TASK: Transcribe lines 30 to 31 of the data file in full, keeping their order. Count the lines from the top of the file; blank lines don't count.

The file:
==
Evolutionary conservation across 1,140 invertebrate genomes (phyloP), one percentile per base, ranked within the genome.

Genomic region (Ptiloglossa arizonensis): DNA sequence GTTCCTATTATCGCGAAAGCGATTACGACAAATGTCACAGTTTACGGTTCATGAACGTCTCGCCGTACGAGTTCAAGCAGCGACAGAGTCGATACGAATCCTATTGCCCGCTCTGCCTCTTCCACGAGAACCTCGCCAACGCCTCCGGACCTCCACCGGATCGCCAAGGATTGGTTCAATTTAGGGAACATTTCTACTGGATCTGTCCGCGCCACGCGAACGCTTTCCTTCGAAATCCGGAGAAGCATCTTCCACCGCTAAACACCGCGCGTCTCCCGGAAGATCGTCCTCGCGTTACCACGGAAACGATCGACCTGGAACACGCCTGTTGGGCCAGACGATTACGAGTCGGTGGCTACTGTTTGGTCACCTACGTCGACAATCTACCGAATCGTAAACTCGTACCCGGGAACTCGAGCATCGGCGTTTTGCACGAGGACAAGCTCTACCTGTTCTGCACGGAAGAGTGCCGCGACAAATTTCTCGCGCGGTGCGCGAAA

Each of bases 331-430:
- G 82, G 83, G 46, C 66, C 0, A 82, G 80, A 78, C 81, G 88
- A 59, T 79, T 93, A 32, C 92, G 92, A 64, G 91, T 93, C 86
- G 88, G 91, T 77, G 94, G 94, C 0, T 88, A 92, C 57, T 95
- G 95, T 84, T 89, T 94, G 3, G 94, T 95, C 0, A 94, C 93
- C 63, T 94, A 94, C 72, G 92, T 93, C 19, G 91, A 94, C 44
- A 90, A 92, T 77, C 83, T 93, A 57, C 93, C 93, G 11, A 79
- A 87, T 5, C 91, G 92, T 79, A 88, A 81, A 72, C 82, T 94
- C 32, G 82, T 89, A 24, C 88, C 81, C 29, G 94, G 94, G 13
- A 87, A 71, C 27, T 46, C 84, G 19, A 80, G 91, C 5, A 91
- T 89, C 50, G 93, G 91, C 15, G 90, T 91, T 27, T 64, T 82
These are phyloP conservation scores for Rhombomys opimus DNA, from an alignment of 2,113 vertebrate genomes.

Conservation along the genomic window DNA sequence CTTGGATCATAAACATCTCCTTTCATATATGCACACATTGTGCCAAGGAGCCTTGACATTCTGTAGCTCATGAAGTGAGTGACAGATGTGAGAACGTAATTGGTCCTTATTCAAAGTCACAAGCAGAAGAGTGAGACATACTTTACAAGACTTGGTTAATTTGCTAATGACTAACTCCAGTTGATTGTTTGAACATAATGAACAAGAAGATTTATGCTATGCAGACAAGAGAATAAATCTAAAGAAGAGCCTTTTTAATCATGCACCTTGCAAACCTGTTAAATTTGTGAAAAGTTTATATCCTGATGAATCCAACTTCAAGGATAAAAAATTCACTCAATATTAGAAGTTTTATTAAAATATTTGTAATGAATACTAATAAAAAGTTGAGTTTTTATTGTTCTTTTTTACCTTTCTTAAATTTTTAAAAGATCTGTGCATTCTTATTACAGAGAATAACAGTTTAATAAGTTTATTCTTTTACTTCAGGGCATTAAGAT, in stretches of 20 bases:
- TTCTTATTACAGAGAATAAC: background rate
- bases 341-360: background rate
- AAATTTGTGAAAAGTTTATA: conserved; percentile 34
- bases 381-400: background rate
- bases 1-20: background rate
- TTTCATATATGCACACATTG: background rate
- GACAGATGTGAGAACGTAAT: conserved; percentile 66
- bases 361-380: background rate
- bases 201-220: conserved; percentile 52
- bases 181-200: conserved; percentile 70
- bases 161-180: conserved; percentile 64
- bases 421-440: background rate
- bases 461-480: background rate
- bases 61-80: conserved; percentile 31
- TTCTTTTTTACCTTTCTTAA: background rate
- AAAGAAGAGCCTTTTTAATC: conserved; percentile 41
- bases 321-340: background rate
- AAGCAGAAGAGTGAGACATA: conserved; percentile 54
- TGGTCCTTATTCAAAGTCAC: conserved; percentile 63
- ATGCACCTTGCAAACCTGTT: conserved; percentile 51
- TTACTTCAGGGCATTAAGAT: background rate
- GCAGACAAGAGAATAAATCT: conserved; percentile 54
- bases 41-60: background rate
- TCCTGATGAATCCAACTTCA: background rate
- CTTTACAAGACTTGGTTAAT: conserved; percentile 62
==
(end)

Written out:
- TTCTTTTTTACCTTTCTTAA: background rate
- AAAGAAGAGCCTTTTTAATC: conserved; percentile 41